Reaping what we Sow: Early 20th Century State School Policies, Cognitive Skills, and Elder Health

Maria Glymour, Columbia University
Jennifer Manly, Columbia University

Although cognitive skills correlate with health, whether cognitive skills influence health remains controversial, in part because of the dynamic relationship between socioeconomic status and cognitive skills. We examine the influence of cognitive skills on health by estimating long-term health benefits of cognitive skills attained as a consequence of social policies. We treat measures of school quality (teacher-student ratio, teacher salaries, and term length) as instruments for cognitive skills in US-born whites from the 1901-1947 birth cohorts with less than 13 years of school. We use changes in state school quality to generate instrumental variable (IV) estimates of the effects of cognitive skills (vocabulary, mental status, and word list memory) on health (disability, self-rated health, and prevalence of chronic conditions) in Health and Retirement Study participants. We find that improvements in cognitive skills induced by school policies predict reductions in disability, independent of attained education and measured background factors.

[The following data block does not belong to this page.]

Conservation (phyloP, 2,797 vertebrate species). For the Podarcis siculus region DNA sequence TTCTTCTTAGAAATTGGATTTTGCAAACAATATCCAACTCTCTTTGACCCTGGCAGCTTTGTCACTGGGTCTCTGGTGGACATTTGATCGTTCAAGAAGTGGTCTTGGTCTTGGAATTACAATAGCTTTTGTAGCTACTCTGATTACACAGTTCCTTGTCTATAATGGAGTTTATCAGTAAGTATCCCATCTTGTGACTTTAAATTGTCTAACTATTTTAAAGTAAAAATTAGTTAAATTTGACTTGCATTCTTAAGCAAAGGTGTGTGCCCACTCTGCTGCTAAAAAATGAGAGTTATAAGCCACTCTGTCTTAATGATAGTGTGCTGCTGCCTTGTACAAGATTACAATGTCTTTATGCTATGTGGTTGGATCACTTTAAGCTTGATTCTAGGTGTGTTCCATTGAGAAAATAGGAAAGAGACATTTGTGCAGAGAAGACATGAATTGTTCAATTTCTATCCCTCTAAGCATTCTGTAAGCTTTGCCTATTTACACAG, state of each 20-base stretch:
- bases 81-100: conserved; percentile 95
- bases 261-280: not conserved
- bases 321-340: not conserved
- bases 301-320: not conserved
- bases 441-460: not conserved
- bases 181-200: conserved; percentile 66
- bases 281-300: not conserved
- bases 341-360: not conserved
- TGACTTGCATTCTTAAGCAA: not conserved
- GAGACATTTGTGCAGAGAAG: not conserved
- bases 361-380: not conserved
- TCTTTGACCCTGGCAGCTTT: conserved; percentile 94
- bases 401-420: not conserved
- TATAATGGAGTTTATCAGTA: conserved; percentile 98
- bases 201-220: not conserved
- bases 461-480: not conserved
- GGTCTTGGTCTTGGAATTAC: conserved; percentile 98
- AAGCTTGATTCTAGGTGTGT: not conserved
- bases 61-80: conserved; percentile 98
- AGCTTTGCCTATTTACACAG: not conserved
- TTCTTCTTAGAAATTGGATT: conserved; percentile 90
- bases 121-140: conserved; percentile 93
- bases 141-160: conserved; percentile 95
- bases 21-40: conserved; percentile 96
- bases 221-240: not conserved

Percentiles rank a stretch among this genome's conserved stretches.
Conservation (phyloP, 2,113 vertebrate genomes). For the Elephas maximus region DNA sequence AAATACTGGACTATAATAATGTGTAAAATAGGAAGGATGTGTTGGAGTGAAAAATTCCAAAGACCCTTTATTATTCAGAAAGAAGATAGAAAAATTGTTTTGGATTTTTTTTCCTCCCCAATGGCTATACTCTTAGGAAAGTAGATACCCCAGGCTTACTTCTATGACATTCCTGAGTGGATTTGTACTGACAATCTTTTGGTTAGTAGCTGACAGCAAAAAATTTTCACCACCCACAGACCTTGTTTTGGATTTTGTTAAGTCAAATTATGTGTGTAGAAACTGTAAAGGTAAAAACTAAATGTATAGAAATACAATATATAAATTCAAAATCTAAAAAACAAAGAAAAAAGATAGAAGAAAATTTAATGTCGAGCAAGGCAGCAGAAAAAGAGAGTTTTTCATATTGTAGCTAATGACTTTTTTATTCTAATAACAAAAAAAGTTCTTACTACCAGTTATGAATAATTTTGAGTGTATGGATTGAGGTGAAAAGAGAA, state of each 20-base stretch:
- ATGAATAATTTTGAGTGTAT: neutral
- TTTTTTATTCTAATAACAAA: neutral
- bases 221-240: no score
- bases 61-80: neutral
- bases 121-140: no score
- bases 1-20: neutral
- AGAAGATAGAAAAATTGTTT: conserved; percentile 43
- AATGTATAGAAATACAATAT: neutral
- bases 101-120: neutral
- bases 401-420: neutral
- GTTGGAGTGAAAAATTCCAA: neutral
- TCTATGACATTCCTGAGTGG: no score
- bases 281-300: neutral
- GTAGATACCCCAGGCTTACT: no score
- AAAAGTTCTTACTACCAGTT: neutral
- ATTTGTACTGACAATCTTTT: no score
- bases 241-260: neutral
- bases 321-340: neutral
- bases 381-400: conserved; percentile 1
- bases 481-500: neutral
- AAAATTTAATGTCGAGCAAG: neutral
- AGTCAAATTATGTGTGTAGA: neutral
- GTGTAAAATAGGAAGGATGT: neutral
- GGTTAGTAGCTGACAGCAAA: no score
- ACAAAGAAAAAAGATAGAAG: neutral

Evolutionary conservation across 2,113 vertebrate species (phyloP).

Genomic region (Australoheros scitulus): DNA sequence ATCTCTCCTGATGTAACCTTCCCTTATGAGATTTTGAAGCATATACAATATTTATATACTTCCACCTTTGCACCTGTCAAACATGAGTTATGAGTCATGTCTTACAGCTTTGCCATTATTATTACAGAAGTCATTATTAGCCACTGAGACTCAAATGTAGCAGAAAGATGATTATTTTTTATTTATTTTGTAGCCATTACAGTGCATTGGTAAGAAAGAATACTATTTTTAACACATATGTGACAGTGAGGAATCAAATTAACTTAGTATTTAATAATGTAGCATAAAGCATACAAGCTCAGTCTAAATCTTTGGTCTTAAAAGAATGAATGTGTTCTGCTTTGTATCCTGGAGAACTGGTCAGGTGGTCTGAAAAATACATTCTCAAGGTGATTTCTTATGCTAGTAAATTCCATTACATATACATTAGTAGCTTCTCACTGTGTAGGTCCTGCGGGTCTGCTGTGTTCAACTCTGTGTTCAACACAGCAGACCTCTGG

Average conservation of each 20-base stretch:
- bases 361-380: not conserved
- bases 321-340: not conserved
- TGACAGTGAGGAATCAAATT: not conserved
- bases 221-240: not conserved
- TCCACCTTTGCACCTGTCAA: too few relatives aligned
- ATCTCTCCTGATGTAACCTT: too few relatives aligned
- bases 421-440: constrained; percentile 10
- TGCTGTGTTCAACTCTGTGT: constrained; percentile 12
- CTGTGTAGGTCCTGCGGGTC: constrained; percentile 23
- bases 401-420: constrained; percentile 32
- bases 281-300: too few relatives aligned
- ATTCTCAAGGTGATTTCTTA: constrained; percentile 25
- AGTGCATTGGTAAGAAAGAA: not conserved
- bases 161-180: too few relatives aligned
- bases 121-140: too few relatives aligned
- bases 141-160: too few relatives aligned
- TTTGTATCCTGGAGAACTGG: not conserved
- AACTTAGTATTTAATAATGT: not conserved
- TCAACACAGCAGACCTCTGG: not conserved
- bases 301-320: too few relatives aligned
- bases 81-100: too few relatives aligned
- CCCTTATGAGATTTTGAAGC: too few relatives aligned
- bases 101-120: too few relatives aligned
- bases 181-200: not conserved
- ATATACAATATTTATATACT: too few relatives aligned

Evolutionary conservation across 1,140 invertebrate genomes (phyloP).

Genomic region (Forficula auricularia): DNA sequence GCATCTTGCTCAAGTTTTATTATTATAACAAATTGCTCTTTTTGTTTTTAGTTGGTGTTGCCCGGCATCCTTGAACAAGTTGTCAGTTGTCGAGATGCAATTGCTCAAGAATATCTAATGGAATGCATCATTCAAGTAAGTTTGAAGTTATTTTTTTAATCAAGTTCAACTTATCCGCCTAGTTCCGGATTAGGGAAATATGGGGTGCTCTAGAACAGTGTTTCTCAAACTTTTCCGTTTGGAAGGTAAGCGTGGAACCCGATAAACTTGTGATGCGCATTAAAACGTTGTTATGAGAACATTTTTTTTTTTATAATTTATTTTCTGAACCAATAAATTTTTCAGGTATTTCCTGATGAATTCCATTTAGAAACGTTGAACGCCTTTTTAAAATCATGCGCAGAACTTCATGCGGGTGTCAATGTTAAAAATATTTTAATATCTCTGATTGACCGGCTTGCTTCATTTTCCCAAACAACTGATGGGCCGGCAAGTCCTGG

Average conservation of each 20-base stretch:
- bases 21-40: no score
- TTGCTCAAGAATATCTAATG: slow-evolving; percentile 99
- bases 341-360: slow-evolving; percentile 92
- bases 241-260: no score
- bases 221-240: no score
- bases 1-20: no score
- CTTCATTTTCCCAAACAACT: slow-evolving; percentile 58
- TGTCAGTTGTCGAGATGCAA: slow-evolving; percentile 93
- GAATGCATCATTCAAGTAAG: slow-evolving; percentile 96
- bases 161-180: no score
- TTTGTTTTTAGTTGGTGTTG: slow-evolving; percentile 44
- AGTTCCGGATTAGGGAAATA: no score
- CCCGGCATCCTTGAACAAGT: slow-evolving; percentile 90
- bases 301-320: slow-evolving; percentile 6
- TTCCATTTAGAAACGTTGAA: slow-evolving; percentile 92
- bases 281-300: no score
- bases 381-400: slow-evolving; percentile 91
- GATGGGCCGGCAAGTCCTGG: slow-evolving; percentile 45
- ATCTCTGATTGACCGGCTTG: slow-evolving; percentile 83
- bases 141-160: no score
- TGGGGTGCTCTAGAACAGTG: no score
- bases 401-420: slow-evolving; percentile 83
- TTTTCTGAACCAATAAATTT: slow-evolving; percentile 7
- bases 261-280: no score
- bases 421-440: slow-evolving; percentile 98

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Presented in Session 57: Factors Influencing the Relationship between Socioeconomic Status and Adult Health